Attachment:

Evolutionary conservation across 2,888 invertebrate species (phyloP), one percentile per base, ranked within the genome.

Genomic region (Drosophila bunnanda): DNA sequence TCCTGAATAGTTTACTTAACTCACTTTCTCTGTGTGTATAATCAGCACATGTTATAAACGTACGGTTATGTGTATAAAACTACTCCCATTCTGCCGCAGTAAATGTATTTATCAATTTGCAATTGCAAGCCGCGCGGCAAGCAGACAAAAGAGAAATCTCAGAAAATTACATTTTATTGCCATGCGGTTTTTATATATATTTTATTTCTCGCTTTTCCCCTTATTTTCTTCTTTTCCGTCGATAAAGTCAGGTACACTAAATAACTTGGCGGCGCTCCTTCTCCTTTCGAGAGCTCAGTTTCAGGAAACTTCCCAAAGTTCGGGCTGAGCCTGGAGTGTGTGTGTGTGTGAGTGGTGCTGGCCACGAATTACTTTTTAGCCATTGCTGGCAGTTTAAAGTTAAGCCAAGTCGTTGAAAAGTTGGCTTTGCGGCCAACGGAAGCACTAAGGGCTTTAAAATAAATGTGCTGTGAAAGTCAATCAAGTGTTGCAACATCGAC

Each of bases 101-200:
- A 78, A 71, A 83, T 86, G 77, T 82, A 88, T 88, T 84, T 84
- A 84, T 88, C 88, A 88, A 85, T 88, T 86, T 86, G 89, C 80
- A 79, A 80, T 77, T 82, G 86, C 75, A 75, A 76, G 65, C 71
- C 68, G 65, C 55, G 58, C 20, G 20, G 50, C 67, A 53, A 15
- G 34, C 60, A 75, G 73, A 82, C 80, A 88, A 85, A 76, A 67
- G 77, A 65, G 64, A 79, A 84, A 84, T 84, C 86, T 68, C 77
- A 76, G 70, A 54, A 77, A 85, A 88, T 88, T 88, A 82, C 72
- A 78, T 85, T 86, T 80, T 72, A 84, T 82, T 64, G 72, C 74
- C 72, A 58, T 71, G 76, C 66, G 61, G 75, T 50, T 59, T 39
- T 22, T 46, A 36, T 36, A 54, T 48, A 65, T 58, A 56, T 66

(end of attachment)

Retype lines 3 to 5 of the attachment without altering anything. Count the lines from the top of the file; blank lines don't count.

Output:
Each of bases 101-200:
- A 78, A 71, A 83, T 86, G 77, T 82, A 88, T 88, T 84, T 84
- A 84, T 88, C 88, A 88, A 85, T 88, T 86, T 86, G 89, C 80